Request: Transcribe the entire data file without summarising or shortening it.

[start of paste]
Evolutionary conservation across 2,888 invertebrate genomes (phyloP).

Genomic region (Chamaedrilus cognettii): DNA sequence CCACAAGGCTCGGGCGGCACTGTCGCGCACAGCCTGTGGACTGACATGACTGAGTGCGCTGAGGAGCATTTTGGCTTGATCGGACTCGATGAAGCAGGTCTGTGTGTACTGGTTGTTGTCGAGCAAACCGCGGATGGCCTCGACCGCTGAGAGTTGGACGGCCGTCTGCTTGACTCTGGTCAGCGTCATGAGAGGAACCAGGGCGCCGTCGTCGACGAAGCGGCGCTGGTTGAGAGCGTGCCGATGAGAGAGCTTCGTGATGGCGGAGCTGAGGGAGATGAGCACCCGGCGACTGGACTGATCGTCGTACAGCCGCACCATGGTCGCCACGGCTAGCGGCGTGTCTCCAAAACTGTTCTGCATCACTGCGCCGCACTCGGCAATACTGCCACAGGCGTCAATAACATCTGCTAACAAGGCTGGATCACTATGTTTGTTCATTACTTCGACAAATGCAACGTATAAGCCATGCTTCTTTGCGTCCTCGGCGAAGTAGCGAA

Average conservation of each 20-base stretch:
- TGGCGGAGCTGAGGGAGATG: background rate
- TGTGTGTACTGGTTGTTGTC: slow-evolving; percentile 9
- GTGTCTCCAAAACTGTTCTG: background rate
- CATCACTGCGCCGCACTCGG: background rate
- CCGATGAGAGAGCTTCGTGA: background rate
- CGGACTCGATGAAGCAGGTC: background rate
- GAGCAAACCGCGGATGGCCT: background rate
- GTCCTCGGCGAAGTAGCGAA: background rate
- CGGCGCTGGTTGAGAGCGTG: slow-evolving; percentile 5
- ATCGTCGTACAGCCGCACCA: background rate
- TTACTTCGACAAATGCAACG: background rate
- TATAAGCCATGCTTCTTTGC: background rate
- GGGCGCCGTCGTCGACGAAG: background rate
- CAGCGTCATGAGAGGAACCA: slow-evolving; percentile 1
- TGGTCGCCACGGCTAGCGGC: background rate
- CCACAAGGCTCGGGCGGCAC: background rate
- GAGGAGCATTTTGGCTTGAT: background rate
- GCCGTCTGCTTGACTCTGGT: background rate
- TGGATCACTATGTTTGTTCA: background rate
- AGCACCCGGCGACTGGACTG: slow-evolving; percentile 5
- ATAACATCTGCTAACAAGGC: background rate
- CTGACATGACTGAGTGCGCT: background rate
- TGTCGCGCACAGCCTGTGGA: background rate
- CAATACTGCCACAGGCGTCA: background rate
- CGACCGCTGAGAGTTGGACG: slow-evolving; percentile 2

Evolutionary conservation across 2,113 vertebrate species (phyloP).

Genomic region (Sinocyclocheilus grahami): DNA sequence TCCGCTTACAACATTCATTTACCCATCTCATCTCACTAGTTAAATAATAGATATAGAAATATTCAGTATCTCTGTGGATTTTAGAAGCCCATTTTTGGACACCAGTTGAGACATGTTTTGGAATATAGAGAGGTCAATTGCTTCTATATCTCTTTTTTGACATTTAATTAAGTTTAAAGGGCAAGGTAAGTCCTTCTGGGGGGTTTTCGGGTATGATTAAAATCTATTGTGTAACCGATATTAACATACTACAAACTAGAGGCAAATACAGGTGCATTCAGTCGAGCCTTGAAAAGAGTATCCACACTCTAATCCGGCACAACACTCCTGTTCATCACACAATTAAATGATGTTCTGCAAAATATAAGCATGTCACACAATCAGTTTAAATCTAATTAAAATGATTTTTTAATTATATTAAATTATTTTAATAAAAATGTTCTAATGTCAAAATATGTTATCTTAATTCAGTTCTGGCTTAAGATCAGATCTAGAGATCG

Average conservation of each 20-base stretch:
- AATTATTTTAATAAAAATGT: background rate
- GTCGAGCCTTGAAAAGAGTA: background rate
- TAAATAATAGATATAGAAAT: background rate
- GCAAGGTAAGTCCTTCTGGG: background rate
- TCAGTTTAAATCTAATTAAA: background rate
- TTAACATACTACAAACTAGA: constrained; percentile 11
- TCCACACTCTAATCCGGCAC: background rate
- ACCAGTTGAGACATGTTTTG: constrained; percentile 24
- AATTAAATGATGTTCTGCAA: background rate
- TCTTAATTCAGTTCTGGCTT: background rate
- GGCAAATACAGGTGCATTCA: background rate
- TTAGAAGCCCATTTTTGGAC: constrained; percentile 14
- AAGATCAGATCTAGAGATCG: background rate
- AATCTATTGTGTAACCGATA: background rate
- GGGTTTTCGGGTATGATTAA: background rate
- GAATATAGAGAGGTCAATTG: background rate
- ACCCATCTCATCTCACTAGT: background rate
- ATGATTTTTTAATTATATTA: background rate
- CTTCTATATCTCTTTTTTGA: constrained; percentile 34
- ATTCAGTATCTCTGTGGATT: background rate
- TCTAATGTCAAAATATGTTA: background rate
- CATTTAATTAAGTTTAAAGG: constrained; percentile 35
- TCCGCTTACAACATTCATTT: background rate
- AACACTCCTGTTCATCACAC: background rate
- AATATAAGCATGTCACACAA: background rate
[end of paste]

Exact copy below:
Evolutionary conservation across 2,888 invertebrate genomes (phyloP).

Genomic region (Chamaedrilus cognettii): DNA sequence CCACAAGGCTCGGGCGGCACTGTCGCGCACAGCCTGTGGACTGACATGACTGAGTGCGCTGAGGAGCATTTTGGCTTGATCGGACTCGATGAAGCAGGTCTGTGTGTACTGGTTGTTGTCGAGCAAACCGCGGATGGCCTCGACCGCTGAGAGTTGGACGGCCGTCTGCTTGACTCTGGTCAGCGTCATGAGAGGAACCAGGGCGCCGTCGTCGACGAAGCGGCGCTGGTTGAGAGCGTGCCGATGAGAGAGCTTCGTGATGGCGGAGCTGAGGGAGATGAGCACCCGGCGACTGGACTGATCGTCGTACAGCCGCACCATGGTCGCCACGGCTAGCGGCGTGTCTCCAAAACTGTTCTGCATCACTGCGCCGCACTCGGCAATACTGCCACAGGCGTCAATAACATCTGCTAACAAGGCTGGATCACTATGTTTGTTCATTACTTCGACAAATGCAACGTATAAGCCATGCTTCTTTGCGTCCTCGGCGAAGTAGCGAA

Average conservation of each 20-base stretch:
- TGGCGGAGCTGAGGGAGATG: background rate
- TGTGTGTACTGGTTGTTGTC: slow-evolving; percentile 9
- GTGTCTCCAAAACTGTTCTG: background rate
- CATCACTGCGCCGCACTCGG: background rate
- CCGATGAGAGAGCTTCGTGA: background rate
- CGGACTCGATGAAGCAGGTC: background rate
- GAGCAAACCGCGGATGGCCT: background rate
- GTCCTCGGCGAAGTAGCGAA: background rate
- CGGCGCTGGTTGAGAGCGTG: slow-evolving; percentile 5
- ATCGTCGTACAGCCGCACCA: background rate
- TTACTTCGACAAATGCAACG: background rate
- TATAAGCCATGCTTCTTTGC: background rate
- GGGCGCCGTCGTCGACGAAG: background rate
- CAGCGTCATGAGAGGAACCA: slow-evolving; percentile 1
- TGGTCGCCACGGCTAGCGGC: background rate
- CCACAAGGCTCGGGCGGCAC: background rate
- GAGGAGCATTTTGGCTTGAT: background rate
- GCCGTCTGCTTGACTCTGGT: background rate
- TGGATCACTATGTTTGTTCA: background rate
- AGCACCCGGCGACTGGACTG: slow-evolving; percentile 5
- ATAACATCTGCTAACAAGGC: background rate
- CTGACATGACTGAGTGCGCT: background rate
- TGTCGCGCACAGCCTGTGGA: background rate
- CAATACTGCCACAGGCGTCA: background rate
- CGACCGCTGAGAGTTGGACG: slow-evolving; percentile 2

Evolutionary conservation across 2,113 vertebrate species (phyloP).

Genomic region (Sinocyclocheilus grahami): DNA sequence TCCGCTTACAACATTCATTTACCCATCTCATCTCACTAGTTAAATAATAGATATAGAAATATTCAGTATCTCTGTGGATTTTAGAAGCCCATTTTTGGACACCAGTTGAGACATGTTTTGGAATATAGAGAGGTCAATTGCTTCTATATCTCTTTTTTGACATTTAATTAAGTTTAAAGGGCAAGGTAAGTCCTTCTGGGGGGTTTTCGGGTATGATTAAAATCTATTGTGTAACCGATATTAACATACTACAAACTAGAGGCAAATACAGGTGCATTCAGTCGAGCCTTGAAAAGAGTATCCACACTCTAATCCGGCACAACACTCCTGTTCATCACACAATTAAATGATGTTCTGCAAAATATAAGCATGTCACACAATCAGTTTAAATCTAATTAAAATGATTTTTTAATTATATTAAATTATTTTAATAAAAATGTTCTAATGTCAAAATATGTTATCTTAATTCAGTTCTGGCTTAAGATCAGATCTAGAGATCG

Average conservation of each 20-base stretch:
- AATTATTTTAATAAAAATGT: background rate
- GTCGAGCCTTGAAAAGAGTA: background rate
- TAAATAATAGATATAGAAAT: background rate
- GCAAGGTAAGTCCTTCTGGG: background rate
- TCAGTTTAAATCTAATTAAA: background rate
- TTAACATACTACAAACTAGA: constrained; percentile 11
- TCCACACTCTAATCCGGCAC: background rate
- ACCAGTTGAGACATGTTTTG: constrained; percentile 24
- AATTAAATGATGTTCTGCAA: background rate
- TCTTAATTCAGTTCTGGCTT: background rate
- GGCAAATACAGGTGCATTCA: background rate
- TTAGAAGCCCATTTTTGGAC: constrained; percentile 14
- AAGATCAGATCTAGAGATCG: background rate
- AATCTATTGTGTAACCGATA: background rate
- GGGTTTTCGGGTATGATTAA: background rate
- GAATATAGAGAGGTCAATTG: background rate
- ACCCATCTCATCTCACTAGT: background rate
- ATGATTTTTTAATTATATTA: background rate
- CTTCTATATCTCTTTTTTGA: constrained; percentile 34
- ATTCAGTATCTCTGTGGATT: background rate
- TCTAATGTCAAAATATGTTA: background rate
- CATTTAATTAAGTTTAAAGG: constrained; percentile 35
- TCCGCTTACAACATTCATTT: background rate
- AACACTCCTGTTCATCACAC: background rate
- AATATAAGCATGTCACACAA: background rate